The news today is going to be short and simple. Read it with your coffee before heading outside to enjoy some grilled delights and cold beers with family and friends. I’ll start with the “Not A (Team USA) Recap: Team USA 98, Turkey 77.” The US team faced their first scare of the tournament when they entered the locker room down five at halftime. Sekou Smith of NBA.com has a good summary of the game up if you missed it. Kyrie Irving continued adding to his international resume; he had 13 points on 5-9 shots to go with five assists and four rebounds. The other guards struggled. Derrick Rose shot 0-4 for two points while Stephen Curry shot 3-9 for nine points. Curry also had five steals. Read the rest of this entry »
As Spain is rather famous for swashbuckling and suave cavaliers, it seems only fitting that the Cleveland Cavaliers will play important roles for their respective international teams in the Inaugural FIBA World Cup. Let’s hope the young Cavs (let’s just pretend Andy is young) will focus more on crisp ball swings and active defense than seducing a Zerlina or taking out a troublesome commendatore. (Cavs: The Blog: your random source of operatic entertainment.)
In this series of FIBA coverage, I will focus predominantly on the performance of the Cavaliers participating in the Cup. You don’t need me to remind you that Spain’s front court is ridiculously stacked with the Gasols and Ibaka dwarfing the USA bigmen, or that Greece’s backcourt will be ridiculously entertaining with the Greek Freak and Nick Calathes handling the ball. (For more on that, read Grantland’s preview). Instead, this space will be devoted to Cleveland Cavalier performance.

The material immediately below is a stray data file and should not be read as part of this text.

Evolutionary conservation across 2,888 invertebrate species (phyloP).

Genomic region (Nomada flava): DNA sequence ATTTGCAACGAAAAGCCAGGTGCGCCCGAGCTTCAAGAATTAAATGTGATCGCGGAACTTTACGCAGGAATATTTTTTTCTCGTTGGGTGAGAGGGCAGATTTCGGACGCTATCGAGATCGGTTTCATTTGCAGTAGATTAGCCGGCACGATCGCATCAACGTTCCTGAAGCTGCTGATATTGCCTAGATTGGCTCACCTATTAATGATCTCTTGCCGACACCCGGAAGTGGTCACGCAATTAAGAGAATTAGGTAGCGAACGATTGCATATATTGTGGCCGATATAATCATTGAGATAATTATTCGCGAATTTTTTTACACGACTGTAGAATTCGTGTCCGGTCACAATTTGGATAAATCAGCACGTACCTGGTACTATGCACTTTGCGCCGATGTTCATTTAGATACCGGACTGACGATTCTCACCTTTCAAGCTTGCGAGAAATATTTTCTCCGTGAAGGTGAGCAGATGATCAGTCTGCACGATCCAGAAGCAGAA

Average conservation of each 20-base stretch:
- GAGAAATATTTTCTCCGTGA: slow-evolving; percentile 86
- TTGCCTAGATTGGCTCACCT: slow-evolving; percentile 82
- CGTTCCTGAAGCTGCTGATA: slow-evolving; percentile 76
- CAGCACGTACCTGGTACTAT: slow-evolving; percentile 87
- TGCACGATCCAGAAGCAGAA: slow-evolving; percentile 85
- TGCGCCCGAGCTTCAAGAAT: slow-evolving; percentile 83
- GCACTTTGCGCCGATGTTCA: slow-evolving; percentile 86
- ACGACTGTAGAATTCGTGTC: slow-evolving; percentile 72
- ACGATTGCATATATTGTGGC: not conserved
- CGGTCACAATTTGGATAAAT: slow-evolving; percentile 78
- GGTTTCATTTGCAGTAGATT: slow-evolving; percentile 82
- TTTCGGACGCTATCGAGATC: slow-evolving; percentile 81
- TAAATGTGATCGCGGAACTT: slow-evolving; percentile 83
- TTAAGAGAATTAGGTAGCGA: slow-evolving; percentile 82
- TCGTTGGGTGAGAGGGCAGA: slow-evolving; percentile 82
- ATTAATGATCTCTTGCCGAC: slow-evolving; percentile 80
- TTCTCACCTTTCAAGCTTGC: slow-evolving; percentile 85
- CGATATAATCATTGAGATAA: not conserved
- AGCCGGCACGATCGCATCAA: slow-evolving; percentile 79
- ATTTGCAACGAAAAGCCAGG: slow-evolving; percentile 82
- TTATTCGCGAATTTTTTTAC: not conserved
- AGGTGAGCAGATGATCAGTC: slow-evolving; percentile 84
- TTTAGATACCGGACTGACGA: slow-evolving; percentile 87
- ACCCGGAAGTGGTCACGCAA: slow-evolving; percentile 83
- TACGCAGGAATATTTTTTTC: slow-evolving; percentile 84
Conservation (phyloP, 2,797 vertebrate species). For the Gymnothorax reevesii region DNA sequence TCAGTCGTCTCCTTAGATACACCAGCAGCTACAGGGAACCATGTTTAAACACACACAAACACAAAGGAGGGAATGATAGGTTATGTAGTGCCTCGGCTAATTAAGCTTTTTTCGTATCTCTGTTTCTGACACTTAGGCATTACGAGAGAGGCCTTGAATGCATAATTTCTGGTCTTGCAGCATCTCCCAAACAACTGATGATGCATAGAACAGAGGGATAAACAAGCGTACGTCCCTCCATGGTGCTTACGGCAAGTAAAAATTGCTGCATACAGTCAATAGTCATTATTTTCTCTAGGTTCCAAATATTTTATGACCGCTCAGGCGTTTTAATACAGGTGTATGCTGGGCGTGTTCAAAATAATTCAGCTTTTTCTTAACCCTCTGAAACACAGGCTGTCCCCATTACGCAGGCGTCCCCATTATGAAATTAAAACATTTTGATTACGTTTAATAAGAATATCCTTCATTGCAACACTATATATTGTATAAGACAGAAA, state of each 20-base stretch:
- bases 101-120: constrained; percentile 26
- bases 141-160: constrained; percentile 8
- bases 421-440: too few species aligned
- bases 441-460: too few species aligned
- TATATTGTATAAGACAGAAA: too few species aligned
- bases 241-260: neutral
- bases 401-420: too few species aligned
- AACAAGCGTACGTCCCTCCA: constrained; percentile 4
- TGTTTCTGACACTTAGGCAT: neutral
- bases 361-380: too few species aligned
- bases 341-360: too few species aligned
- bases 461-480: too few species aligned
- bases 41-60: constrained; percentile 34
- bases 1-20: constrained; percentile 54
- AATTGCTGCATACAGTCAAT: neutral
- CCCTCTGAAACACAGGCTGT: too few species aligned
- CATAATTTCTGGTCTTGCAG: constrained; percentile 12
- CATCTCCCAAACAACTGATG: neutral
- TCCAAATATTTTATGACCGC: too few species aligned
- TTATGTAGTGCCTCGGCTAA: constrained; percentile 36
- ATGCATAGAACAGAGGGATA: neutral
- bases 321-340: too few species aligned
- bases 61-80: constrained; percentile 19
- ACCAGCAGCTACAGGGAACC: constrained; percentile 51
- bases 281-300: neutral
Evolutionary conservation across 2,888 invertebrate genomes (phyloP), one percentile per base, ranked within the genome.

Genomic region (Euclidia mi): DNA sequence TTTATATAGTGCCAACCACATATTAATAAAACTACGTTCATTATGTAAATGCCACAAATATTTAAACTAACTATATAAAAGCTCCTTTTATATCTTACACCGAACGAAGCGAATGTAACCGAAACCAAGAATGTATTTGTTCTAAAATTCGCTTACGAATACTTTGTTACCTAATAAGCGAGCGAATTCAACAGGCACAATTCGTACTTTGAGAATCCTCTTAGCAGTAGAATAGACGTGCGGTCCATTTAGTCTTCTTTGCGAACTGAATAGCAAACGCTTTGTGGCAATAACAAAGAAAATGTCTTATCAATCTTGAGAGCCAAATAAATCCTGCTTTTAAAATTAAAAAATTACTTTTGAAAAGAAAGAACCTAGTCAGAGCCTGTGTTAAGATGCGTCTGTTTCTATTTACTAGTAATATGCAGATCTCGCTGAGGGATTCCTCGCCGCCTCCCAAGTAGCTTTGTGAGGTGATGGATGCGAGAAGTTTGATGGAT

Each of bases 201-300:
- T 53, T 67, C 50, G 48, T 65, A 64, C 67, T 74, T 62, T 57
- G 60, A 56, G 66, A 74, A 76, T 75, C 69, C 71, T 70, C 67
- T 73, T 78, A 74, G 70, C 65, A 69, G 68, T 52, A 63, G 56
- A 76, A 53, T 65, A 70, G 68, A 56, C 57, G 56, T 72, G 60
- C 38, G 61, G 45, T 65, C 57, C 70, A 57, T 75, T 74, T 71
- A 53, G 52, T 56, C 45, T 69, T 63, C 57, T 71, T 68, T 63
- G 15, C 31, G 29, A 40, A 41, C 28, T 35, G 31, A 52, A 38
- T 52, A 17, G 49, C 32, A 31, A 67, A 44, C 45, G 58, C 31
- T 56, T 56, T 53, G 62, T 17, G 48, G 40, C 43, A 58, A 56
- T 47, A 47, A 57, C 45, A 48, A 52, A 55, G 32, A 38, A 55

It’s impossible to say something that hasn’t already been said about the this off-season. We’re all aware of the impact on the league and the region, and we’re also aware of the potential consequences that come with trading Wiggins and Bennett. I’m not here to put the last three months into an NBA context because I wont be able to contribute anything fresh (and, lets be honest, no one really knows what will happen this season or any future season). More, I think the largest unspoken impact this summer has had, and the impact that has been largely overlooked, is on a fanbase dying for something to be positive about.
When LeBron James called Kevin Love on July 11, just hours after announcing his return to the Cleveland Cavaliers, his message to Love was simple: come play with me in Cleveland and let’s win some championships together. Love’s response was simpler still.
“I’m in,” he said.
Actually getting to the point where Love could be photographed next to David Griffin holding up his number zero jersey wasn’t quite so easy as that exchange between the Cavs’ once-and-future star and their brand new one, but the Cavs got there. On Saturday, the trade was made official and, when opening up the floor to questions for Love, Griffin called him a man “who I believe you will be seeing here for a long time.”
It seemed like so much longer than just 30 days, but August 23, 2014 did eventually come and, with it, the deal that delivers Kevin Love to the Cleveland Cavaliers became official.